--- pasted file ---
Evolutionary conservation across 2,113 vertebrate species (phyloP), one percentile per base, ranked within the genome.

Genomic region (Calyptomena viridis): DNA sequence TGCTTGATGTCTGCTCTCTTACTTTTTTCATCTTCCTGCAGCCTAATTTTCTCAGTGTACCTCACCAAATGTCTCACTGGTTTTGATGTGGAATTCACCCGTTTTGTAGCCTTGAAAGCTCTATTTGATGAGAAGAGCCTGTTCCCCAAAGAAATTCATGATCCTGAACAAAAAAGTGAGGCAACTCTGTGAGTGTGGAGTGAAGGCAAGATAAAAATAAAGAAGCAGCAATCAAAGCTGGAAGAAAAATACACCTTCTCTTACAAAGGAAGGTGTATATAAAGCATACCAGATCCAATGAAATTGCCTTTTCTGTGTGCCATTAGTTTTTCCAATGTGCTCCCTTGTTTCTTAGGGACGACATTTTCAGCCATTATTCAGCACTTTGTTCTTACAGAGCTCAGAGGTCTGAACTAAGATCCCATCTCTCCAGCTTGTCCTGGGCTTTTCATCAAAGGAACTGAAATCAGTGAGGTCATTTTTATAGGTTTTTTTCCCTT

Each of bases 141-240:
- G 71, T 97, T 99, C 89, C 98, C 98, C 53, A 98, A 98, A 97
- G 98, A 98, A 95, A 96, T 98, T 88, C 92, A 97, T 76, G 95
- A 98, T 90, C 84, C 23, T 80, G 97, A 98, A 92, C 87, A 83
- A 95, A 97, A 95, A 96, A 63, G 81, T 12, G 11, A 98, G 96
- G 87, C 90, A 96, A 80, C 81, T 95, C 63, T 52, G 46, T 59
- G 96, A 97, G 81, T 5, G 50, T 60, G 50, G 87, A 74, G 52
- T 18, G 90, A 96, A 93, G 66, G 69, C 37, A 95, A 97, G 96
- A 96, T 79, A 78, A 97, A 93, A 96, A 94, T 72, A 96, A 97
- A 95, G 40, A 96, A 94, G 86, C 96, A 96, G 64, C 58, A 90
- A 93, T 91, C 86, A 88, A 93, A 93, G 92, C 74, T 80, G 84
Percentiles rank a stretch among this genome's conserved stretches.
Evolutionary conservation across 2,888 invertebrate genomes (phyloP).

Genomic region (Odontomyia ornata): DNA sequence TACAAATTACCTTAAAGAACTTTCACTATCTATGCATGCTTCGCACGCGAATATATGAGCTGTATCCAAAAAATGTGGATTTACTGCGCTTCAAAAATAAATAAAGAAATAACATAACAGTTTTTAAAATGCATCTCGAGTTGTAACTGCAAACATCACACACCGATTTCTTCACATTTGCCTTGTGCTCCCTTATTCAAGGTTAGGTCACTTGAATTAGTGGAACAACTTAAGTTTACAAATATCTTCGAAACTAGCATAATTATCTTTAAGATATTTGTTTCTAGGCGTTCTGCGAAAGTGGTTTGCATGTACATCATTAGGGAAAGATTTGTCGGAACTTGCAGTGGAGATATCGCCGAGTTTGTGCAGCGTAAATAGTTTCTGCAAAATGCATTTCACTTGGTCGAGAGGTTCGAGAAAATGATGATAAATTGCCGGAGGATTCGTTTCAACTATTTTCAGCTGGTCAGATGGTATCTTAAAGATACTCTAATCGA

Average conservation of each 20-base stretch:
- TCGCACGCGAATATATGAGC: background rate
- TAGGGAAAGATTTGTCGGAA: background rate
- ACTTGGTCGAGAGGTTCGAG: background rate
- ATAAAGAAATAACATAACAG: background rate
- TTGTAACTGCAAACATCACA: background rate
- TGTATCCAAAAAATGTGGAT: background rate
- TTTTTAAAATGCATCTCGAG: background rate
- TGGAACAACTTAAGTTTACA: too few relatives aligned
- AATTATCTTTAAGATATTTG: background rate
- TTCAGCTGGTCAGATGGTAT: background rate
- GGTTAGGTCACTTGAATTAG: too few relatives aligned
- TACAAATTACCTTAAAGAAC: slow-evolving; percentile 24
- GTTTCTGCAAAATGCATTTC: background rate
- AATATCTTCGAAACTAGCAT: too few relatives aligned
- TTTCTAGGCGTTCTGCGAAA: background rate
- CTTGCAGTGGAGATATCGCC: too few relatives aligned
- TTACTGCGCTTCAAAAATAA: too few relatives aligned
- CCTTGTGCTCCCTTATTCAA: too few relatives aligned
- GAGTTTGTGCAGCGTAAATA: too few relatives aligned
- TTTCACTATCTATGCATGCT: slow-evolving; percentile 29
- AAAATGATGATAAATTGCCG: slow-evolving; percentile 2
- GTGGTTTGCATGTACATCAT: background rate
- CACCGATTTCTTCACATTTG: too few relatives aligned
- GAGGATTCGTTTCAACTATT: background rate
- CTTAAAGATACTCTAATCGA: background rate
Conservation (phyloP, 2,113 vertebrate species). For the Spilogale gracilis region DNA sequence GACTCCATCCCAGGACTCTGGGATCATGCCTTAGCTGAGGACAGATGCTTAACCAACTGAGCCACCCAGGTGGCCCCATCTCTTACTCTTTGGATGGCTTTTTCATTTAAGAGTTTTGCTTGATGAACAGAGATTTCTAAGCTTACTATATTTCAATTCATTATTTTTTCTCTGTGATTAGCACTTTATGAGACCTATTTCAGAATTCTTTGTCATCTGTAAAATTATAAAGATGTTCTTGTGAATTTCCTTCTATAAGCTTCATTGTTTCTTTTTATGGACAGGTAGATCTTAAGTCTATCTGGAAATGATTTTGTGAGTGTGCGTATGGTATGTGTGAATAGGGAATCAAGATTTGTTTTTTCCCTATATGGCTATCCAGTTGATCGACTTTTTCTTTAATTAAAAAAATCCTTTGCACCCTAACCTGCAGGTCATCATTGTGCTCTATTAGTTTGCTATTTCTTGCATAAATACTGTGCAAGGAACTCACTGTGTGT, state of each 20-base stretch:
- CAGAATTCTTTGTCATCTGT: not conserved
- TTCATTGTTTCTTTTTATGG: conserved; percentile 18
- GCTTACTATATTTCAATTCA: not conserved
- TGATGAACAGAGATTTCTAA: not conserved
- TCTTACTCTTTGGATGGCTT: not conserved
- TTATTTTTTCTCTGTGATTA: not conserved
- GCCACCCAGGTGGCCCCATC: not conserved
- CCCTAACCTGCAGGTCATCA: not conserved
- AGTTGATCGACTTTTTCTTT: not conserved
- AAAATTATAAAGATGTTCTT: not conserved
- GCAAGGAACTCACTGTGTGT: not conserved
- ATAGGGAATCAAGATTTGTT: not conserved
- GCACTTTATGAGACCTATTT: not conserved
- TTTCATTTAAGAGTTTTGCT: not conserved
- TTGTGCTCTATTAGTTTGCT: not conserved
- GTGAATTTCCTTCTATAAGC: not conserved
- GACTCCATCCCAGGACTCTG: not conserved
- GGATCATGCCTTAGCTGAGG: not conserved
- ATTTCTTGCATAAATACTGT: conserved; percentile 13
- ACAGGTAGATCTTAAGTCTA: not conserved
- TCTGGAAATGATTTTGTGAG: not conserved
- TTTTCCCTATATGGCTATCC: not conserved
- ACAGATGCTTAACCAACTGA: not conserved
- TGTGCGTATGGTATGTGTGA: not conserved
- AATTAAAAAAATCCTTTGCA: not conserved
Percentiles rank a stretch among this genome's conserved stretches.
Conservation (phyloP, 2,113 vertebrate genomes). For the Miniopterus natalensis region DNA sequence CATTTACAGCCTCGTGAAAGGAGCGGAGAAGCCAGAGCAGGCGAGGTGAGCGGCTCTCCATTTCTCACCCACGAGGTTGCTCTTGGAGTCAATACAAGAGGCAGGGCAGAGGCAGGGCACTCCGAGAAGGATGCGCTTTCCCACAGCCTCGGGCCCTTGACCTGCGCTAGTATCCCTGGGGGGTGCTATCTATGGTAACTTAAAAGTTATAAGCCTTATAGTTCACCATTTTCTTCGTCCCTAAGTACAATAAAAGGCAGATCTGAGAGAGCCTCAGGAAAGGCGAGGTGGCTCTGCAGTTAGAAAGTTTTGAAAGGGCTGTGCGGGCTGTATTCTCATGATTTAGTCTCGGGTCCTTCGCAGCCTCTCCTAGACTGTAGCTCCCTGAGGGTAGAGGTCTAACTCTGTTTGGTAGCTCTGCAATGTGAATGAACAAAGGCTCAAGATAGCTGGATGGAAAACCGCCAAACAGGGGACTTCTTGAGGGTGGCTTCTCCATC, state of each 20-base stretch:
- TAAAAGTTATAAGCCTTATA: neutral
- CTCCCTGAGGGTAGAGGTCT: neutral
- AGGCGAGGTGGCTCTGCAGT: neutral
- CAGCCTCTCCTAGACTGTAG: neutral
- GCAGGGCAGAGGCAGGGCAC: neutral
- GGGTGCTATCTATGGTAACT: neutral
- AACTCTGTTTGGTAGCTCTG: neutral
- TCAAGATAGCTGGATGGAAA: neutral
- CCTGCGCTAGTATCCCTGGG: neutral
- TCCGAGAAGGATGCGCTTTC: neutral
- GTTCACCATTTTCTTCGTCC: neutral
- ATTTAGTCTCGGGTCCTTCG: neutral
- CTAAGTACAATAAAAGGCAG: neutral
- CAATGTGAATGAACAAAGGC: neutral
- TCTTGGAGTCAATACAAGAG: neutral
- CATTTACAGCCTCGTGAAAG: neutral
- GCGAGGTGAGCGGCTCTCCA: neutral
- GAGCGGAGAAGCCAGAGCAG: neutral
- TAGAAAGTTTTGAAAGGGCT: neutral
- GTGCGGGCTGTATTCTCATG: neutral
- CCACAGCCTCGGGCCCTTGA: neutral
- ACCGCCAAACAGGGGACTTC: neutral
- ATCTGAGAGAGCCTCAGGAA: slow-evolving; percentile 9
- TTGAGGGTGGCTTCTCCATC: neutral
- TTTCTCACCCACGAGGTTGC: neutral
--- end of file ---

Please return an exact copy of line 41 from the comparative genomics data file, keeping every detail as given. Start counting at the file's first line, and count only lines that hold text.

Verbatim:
- GAGGATTCGTTTCAACTATT: background rate